Training of staff about bloodborne pathogens Documentation and reporting of all exposures Personal protective equipment be available to staff Hepatitis B vaccine be offered to all at-risk staff Special containers be used for biohazardous materials and sharps Staff follow standard precautions Proper disinfection techniques be used to clean tools and work surfaces

32 Bloodborne Pathogens Rule
Published 1992 Clear provisions for employers regarding infection control practices Intent to eliminate or minimize occupational exposure to blood or other potentially infectious materials

33 Methods of Compliance


35 Observe Universal Precautions
Infection control guidelines designed to protect workers from exposure to diseases spread by blood and certain body fluids. All patients should be assumed to be infectious for bloodborne diseases such as AIDS and hepatitis B.

36 Universal Precautions
Wash hands before and after all patient or specimen contact Treat the blood of all patients as potentially infectious Treat all linen soiled with blood or body secretions as potentially infectious Wear gloves if contact with blood or body fluids is possible Immediately place used syringes in a nearby impermeable container; do not recap or manipulate needles or sharps in any way Wear protective eyewear and mask if splatter with blood or body fluids is possible Wear a mask if there is a risk of infection by TB or other airborne organisms

37 Personal Protective Equipment

38 Personal Protective Equipment (PPE)
PPE provides protection against exposure to infectious materials and must be routinely used when contact with blood or body fluids is anticipated Selection of PPE is task oriented PPE is appropriate when under normal conditions it prevents blood and body fluids from reaching an employee’s work clothes, street clothes, undergarments skin, mouth, eyes, other mucus membranes

39 Examples of PPE Gloves Gowns, aprons, sleeves Laboratory coats
Face shields or masks Eye protection Mouthpieces Resuscitation bags, pocket masks Foot protection

40 Gloves Gloves should be made of latex, nitril, rubber, or other water impervious material Inspect gloves before use Double gloving can provide an additional layer of protection If you have cuts or sores on your hands, you should cover these with a bandage or similar protection as an additional precaution before donning your gloves Don’t touch the outside of used gloves

41 Removing Contaminated Gloves
PINCH one glove back by the cuff until it comes off inside out. Discard or cup in the palm of your gloved hand.

42 Removing Contaminated Gloves
HOOK a finger of your bare hand inside the cuff of the remaining glove PULL BACK so this glove also comes off inside-out with the first glove tucked inside it WASH HANDS!

43 Rules to Follow Treat all blood or potentially infectious body fluids as if they are contaminated Always wear personal protective equipment in exposure situations Replace PPE that is torn or punctured Remove PPE before leaving work area Properly disinfect or dispose of used PPE Wash hands immediately after removing PPE

44 Hand Washing Technique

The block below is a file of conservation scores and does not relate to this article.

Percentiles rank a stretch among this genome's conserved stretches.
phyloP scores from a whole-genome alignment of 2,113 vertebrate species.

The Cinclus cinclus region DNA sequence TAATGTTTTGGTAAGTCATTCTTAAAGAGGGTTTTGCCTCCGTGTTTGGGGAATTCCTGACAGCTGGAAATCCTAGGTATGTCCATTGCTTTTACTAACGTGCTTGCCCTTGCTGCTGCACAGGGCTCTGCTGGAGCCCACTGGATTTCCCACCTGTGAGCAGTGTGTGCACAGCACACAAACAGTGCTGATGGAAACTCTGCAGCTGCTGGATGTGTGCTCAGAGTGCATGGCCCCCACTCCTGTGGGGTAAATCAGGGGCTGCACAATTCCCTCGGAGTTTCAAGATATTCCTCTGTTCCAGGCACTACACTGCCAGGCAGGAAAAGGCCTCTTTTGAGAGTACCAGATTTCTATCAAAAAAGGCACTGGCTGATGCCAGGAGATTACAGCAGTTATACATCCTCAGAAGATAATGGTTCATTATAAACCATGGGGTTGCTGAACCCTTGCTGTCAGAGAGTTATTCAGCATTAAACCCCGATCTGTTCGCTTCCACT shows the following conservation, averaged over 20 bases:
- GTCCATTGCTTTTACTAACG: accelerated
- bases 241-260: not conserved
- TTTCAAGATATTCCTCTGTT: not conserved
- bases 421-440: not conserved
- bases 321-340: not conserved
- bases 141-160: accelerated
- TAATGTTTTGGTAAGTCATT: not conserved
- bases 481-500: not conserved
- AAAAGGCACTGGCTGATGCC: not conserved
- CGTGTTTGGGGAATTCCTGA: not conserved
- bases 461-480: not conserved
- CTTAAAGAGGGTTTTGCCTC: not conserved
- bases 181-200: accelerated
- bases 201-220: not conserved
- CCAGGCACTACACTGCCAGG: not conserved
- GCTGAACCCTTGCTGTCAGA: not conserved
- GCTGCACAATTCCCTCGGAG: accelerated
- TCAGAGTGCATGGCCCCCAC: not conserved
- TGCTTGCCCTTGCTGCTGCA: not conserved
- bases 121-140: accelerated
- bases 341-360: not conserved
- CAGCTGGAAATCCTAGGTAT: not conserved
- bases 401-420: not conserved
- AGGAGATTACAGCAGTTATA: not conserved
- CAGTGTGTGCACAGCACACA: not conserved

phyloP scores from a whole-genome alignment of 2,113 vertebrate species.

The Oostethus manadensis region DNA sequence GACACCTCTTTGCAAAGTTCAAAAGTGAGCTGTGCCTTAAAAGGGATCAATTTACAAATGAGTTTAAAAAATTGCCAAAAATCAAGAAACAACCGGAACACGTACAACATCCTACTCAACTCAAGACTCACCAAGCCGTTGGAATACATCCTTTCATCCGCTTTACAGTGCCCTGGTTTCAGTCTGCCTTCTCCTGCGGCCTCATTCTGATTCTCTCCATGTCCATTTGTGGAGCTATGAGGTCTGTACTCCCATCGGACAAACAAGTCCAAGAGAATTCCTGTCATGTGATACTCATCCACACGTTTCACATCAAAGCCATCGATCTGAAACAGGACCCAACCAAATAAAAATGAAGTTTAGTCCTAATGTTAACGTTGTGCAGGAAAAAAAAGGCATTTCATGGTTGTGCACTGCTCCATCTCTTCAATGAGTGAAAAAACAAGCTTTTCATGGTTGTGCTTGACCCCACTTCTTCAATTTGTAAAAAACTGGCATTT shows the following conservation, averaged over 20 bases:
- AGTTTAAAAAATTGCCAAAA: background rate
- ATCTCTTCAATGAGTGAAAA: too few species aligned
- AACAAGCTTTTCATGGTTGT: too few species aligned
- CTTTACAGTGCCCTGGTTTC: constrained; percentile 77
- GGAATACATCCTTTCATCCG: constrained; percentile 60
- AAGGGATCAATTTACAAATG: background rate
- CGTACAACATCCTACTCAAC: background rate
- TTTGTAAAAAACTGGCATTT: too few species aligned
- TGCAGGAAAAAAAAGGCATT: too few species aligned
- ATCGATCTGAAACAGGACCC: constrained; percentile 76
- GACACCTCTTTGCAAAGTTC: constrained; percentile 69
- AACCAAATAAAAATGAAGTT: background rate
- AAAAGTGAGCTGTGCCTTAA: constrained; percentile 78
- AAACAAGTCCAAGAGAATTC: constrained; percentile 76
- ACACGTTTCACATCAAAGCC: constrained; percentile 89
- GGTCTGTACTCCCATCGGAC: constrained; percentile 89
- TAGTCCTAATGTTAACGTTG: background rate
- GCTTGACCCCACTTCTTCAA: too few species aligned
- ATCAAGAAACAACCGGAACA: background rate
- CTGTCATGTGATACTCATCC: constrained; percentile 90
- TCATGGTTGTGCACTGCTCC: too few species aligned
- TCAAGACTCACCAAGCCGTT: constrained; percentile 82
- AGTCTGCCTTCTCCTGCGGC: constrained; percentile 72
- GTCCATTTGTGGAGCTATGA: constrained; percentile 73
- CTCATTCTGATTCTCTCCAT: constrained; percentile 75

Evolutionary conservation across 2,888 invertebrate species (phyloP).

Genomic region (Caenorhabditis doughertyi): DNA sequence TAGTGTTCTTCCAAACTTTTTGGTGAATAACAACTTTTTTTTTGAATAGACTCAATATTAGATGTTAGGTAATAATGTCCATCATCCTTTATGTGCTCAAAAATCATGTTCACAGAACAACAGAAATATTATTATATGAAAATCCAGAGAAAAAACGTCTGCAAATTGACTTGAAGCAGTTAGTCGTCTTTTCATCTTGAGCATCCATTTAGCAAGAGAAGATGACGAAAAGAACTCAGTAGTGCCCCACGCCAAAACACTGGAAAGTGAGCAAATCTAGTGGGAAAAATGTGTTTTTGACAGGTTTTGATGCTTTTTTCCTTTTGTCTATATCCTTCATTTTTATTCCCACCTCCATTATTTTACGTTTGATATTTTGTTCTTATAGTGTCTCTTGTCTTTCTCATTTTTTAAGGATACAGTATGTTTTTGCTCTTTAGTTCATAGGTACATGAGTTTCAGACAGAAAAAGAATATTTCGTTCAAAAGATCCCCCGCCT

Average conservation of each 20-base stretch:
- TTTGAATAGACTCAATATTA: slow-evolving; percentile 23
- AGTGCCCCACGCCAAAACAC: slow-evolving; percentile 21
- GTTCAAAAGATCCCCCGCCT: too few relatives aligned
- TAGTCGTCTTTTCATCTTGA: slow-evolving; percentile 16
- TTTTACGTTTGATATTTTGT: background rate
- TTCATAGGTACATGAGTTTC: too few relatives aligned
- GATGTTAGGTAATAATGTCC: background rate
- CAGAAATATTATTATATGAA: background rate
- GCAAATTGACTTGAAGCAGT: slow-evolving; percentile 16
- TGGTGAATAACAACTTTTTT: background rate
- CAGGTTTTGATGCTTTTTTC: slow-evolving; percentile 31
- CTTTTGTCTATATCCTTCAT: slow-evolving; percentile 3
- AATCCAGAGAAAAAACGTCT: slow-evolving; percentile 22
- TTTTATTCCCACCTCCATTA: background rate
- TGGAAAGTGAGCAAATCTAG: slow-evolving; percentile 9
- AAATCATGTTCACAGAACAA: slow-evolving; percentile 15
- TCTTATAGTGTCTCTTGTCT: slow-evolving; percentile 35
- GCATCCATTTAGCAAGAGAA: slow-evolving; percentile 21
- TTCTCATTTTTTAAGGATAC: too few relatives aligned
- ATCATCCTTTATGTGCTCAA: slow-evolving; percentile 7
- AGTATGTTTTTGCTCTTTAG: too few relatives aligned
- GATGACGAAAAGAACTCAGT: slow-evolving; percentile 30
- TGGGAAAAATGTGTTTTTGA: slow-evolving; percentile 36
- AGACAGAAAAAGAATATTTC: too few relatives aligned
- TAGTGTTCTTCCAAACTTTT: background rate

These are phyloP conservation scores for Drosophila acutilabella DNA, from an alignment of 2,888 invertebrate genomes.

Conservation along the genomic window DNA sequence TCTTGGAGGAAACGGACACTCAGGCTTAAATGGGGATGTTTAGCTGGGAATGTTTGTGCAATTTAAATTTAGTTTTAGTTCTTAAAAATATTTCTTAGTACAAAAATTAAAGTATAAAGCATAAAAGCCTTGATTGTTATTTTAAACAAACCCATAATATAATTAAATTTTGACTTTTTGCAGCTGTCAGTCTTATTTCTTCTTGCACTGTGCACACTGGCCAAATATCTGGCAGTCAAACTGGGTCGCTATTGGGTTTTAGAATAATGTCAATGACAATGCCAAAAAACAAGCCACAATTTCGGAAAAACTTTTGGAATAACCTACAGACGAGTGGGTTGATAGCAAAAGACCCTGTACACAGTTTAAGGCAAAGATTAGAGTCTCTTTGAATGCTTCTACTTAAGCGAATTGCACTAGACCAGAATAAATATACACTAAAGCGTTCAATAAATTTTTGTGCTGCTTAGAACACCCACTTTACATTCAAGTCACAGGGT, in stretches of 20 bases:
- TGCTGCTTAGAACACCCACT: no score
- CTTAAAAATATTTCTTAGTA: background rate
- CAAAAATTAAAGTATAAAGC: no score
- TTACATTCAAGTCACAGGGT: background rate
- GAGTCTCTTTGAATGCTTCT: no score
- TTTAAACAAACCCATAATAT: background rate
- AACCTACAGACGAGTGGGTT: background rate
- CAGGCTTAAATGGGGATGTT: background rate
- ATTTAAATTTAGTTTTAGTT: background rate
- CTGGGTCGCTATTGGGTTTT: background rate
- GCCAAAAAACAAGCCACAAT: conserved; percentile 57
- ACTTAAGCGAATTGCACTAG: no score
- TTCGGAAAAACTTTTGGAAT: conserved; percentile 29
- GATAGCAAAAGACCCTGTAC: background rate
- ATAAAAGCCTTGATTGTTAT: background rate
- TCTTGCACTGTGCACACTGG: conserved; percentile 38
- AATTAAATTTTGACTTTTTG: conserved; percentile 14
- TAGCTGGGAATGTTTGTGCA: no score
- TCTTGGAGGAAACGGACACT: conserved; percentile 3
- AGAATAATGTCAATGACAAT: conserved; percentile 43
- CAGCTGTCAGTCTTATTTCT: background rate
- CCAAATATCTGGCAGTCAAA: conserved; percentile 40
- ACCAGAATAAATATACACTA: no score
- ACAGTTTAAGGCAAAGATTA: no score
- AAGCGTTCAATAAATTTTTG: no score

45 Wash Hands When visibly soiled After using the bathroom
After removing gloves After blowing your nose After sneezing in your hands Before and after eating, handling food, drinking or smoking

46 Wash Hands Before and after assisting a child in using the toilet
After diaper changes After contact with runny noses, vomit, or saliva Before feeding children After handling pets, animals, or animal waste After handling garbage

47 Technique for Hand Washing
Remove rings and watches before washing If hands-free dispenser is not available, dispense paper towels before washing Hand should be positioned lower than the arms to avoid contamination


49 Decontamination Procedures

50 Decontamination & Sterilization
All surfaces, tools, equipment and other objects that come in contact with blood or potentially infectious materials must be decontaminated and sterilized as soon as possible. Equipment and tools must be cleaned and decontaminated before servicing or being put back to use

51 Decontamination Solution of 5.25% sodium hypochlorite (household bleach) Diluted between 1:10 and 1:100 with water Standard recommendation is to use at least a quarter cup of bleach per one gallon of water Use Lysol or some other EPA-registered tuberculoid disinfectant. Check the label of all disinfectants to make sure they meet this requirements

52 Medical Waste

53 Signs & Labels Warning labels must be placed on containers
of regulated waste, refrigerators and freezers containing blood or other potentially infectious material and other containers used to store, transport, or ship blood or other potentially infectious material

54 Regulated Medical Waste
Liquid or semi-liquid blood or other potentially infectious materials Contaminated items that would release blood or other potentially infectious materials in a liquid or semi-liquid state if compressed Items that are caked with dried blood or other potentially infectious materials

55 Regulated Medical Waste
Red bags and sharps containers are provided for the collection of regulated medical waste A sharps container, red bag, and storage box should be available in the Nurse’s and/or Custodian’s office

56 Biohazard Containers

57 Requirements for Handling Laundry
Handle contaminated laundry as little as possible, with minimal agitation Place wet contaminated laundry in leak-proof labeled or color-coded containers before transport; use red bags or bags marked with biohazard symbol Wear appropriate PPE when handling and/or sorting contaminated laundry

58 Employee Determination

59 Exposure Determination
Each principal/custodian/supervisor who has employees with occupational exposure must prepare an exposure determination. Must contain: A list of all job classifications in which all employees in those job classifications have occupational exposure A list of job classifications in which some employees have occupational exposure

60 All Employees at Risk of Exposure
School nurses School Aides who work with the developmentally disabled Lifeguards Security Guards Health Aides Custodial Cleaners

61 Some Employees at Risk of Exposure
Principals Assistant Principals Laboratory Teachers Custodians Designated CPR/First Aid Responders Physical Education Teachers

62 Occupational Exposure Employees
Will receive specialized training annually Will be offered the Hepatitis B vaccination series Will be provided with post-exposure evaluation and follow-up in the case of an exposure incident Will be provided with personal protective equipment